1 big thing... House GOP: more memos to come
"The memo" — which pitted the Justice Department against the White House and brought ugly partisan sniping into stark relief — is only the beginning.
Republican sources close to Devin Nunes tell me he's assured them there's much more to come. The House Intelligence chair and his team have told members and associates they've found other examples of politically motivated "wrongdoing" across various agencies, including the FBI, the broader Justice Department, and the State Department.
What we're hearing: Republicans close to Nunes say there could be as many as five additional memos or reports of "wrongdoing." But a source on the House Intelligence Committee tells me there's no current plan to use the same extraordinary and highly controversial process they just went through, with a vote and ultimately a presidential approval to declassify sensitive information.
- A Republican member briefed on Nunes' investigations told me: "There are several areas of concern where federal agencies used government resources to try to create a narrative and influence the election. Some have suggested coordination with Hillary Clinton operatives, [Sidney] Blumenthal and [Cody] Shearer, to back up the false narrative."
I'm told the Nunes team has discussed producing additional reports or disclosures that don't require declassification.
- Nunes hinted at what's coming next in an interview with Fox News anchor Bret Baier on Friday.
- Baier asked Nunes if more memos are going to come out. "Yeah, so this completes just the FISA abuse portion of our investigation," Nunes replied. "We are in the middle of what I call phase two of our investigation, which involves other departments, specifically the State Department and some of the involvement that they had in this.”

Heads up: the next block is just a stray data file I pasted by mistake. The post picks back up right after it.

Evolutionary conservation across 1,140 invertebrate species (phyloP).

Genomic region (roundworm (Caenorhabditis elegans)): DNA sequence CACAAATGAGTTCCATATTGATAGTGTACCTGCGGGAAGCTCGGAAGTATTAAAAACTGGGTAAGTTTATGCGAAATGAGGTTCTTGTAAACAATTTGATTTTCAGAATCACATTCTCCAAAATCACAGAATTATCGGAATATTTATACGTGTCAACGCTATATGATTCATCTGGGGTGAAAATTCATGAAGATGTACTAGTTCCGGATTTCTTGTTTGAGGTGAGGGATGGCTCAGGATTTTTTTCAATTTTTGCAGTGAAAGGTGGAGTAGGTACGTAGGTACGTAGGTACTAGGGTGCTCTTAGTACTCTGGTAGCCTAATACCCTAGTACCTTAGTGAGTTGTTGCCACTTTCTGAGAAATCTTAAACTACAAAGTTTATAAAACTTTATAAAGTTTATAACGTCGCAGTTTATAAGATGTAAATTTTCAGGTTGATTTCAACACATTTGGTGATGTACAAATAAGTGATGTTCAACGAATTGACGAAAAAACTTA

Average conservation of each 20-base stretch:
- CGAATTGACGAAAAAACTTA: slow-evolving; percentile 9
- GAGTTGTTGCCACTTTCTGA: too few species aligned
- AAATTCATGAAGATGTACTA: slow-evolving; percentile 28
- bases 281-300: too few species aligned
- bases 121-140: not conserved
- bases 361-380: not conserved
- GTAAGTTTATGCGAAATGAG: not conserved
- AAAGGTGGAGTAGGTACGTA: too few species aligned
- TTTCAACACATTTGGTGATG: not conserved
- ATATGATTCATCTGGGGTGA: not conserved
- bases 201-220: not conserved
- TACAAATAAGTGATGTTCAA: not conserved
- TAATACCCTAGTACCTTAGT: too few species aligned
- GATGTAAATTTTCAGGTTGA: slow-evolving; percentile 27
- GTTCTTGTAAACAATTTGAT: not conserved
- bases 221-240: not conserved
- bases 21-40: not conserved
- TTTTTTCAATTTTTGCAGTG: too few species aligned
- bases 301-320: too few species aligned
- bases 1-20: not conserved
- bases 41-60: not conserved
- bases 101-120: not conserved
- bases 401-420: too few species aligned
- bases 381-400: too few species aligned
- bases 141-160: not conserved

Names you'll hear a lot more often: A Republican source briefed on Nunes’ investigations told me some of the work focuses on the activities of two longtime backers of Bill and Hillary Clinton: Sid Blumenthal and controversial activist Cody Shearer. The Guardian has reported that the FBI reviewed a second Trump-Russia dossier which Shearer — an ally of Bill Clinton’s White House back in the ‘90s — put together.
Philippe Reines, Hillary Clinton’s closest aide for more than a decade, told me he has never heard of Shearer.
2. Republican resurgence?
A month ago, Republicans across the country were deeply dejected and grim, expecting a Midterm wipeout with Democrats flipping the House and then quickly moving to impeach President Trump. Now, that conventional wisdom is starting to shake.
Three things have happened since late December:
- Republicans have tightened the gap with Democrats on the generic congressional ballot, from double digits to about 7 points.
- Trump's approval ratings have risen from the high 30 percent range to the mid 40 percent range.
- The Republican tax bill has gone from being woefully unpopular to marginally supported by voters.
Between the lines: Most forecasters still predict Democrats will win the 24 seats they need to flip the House. Democrats have history and retirements on their side; according to Politifact, "In midterms since 1862, the president's party has averaged losses of about 32 seats in the House and more than two seats in the Senate."
- But there are a few reasons it’s wildly premature to predict a wipeout. Trump is riding a booming economy and voters are starting to feel the benefits of tax cuts in their paychecks. The conventional wisdom that the popularity (or unpopularity) of that bill is "baked in" doesn’t gel with recent polling.
- Public polls on tax cuts have moved substantially in the right direction for Republicans. At the start of January, Gallup found that just 33 percent of voters approved of the tax cuts bill, while 55 percent disapproved. But public polls later that month — Fox and Monmouth — show that split narrowing to 38/37 and 44/44.
Republican internal polls mirror that, according to Ryan Mahoney at the RNC and Brian Walsh at the pro-Trump group America First Policies. Mahoney said the tax bill has gained favorability both nationwide and in key congressional districts.
- One example, per Mahoney: In Pennsylvania's 18th congressional district, in late November 2017, 40% of voters thought tax reform would benefit the middle class and voters like themselves, while 48% thought it would benefit the 1% (net = -8). In the most recent round, however, it was now right side up with a 45-44 split (net = +1).
Be smart: For Democrats, big Midterm wins are far from guaranteed.
3. Shutdown, the sequel